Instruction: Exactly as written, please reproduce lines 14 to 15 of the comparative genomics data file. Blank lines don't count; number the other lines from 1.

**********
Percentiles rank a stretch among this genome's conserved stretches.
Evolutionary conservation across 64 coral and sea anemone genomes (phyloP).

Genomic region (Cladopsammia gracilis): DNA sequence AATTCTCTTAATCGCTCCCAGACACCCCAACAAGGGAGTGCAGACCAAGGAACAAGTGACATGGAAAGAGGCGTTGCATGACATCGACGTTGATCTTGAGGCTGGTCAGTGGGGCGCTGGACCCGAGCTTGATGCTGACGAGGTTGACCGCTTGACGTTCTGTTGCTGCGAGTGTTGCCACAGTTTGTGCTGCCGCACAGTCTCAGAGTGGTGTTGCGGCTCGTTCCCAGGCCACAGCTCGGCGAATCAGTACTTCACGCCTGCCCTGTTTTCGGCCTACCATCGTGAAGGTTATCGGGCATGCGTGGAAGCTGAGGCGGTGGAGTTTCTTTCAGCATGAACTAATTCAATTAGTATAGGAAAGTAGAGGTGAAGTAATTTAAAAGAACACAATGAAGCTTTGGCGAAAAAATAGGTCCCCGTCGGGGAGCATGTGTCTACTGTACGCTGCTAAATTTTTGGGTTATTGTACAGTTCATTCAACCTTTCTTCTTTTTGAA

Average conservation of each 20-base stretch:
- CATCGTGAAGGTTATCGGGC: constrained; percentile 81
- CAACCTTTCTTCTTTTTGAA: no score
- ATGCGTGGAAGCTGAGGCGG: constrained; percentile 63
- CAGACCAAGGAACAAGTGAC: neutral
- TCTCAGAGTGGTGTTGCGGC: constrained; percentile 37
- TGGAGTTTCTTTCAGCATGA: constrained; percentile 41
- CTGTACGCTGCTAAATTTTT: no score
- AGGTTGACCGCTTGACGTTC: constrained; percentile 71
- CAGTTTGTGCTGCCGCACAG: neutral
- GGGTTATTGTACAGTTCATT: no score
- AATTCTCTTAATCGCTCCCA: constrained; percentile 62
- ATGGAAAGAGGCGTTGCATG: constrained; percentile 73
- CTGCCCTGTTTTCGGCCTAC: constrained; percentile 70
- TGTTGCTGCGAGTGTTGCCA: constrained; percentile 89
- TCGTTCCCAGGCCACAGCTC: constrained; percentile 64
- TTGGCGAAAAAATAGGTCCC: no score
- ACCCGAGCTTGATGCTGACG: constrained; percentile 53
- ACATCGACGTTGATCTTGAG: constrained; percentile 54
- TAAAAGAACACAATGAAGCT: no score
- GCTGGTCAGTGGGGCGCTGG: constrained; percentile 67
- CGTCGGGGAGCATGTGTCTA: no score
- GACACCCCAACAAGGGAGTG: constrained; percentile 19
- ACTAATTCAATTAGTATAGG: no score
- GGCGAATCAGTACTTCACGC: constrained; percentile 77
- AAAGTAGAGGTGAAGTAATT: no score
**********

- GGGTTATTGTACAGTTCATT: no score
- AATTCTCTTAATCGCTCCCA: constrained; percentile 62